During the World Cup, the United States played Iran. The history of these two countries is rife with conflict. The stakes for this game were high. The winner would continue in the tournament and the loser would go home. Beyond the field of play, tensions were particularly high given the current human rights issues in Iran.
Yet when the game was over, amid the victorious USA celebration there was this moving clip of a member of Team USA consoling a member of the Iranian team.
Both teams fought hard. Both were competing for the same prize which they valued equally. Both treated each other with respect on the pitch and after the game.
The adage goes, “it’s not whether you win or lose, it’s how you play the game.” The implication is how you play impacts how you feel about the result after.
In an increasingly divided dog-eat-dog world, how we play is being sacrificed at the altar of a “win at all costs” society.
We no longer respect those we compete against, we see them as our enemy. Either to be dismissed or hated.
Instead of acknowledging that they often want the same things we want – but may have a different idea of how to get it – we demonize or seek to demoralize them.
A few cases in point.
In just the last two months, I’ve heard of a local youth soccer game of twelve year olds where the final score was 14-0. It was not just that the score was lopsided but so too was the experience, resources and training that one team had over the other. Instead of pulling back and respecting this fact, one team humiliated another. Could anyone really feel good about this result?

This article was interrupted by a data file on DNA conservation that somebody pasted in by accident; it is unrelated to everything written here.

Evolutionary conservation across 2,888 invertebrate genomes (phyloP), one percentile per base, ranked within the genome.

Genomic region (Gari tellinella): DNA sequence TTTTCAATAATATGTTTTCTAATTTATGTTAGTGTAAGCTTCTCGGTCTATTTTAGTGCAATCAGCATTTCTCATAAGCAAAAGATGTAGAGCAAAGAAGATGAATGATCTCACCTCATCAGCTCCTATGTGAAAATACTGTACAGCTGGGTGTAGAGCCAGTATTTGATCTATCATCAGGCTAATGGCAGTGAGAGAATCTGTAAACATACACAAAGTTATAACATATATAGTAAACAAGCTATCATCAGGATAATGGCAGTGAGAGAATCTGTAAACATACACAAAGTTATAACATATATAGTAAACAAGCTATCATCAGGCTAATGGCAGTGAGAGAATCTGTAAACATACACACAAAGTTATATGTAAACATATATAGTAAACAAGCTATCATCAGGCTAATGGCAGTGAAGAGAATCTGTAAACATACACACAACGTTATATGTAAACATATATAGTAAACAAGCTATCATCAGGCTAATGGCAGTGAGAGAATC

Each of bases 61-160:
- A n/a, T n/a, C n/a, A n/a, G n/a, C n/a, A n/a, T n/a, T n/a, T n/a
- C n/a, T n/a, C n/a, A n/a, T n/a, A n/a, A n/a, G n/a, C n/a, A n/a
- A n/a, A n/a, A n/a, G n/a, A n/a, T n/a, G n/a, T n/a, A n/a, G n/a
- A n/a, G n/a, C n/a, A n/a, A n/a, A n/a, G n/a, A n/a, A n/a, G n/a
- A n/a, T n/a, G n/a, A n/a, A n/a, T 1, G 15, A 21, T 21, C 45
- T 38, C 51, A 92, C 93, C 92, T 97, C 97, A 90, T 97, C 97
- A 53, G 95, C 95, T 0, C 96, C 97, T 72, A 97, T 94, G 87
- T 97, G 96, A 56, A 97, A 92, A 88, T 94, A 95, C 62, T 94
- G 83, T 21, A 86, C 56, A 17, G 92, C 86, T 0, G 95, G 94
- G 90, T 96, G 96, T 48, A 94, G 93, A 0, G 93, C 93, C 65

Our recent elections were ugly as usual. But beyond the rancor of the rhetoric does anyone think that spending $400 million on one Senate race in Georgia is the best use of those resources. Imagine the good that could have been done if those same resources were used to benefit the citizens of that state. How matters. Winning at all costs, has a cost.
And finally, I’ve been engaged in a strike as a member of a part-time faculty union. It has been long, difficult and ugly. Sides talking past each other. Not respecting one another. Misunderstandings led to more pain, for the union, the university, students and their parents. One side will claim victory but if the “how” of negotiations leaves the institution severely damaged, who will have really won in the long term?
I like to win as much as the next person. More than that, I hate to lose. These feelings are natural. The question to ask yourself though is “how do we feel after the initial feelings of bliss or loss fade?”
Do you feel good about how you acted? Do you even consider how the other side might now feel? Do you have more respect for yourself and the other side — or less? Is there anything you should have done differently? Was there any damage done by how you competed?
When the game is over, the race is run, the negotiations complete, do the two sides even want to come together – like what we witnessed in the Iran/USA game. If the answer is no, then there was likely a problem with how someone “played the game.”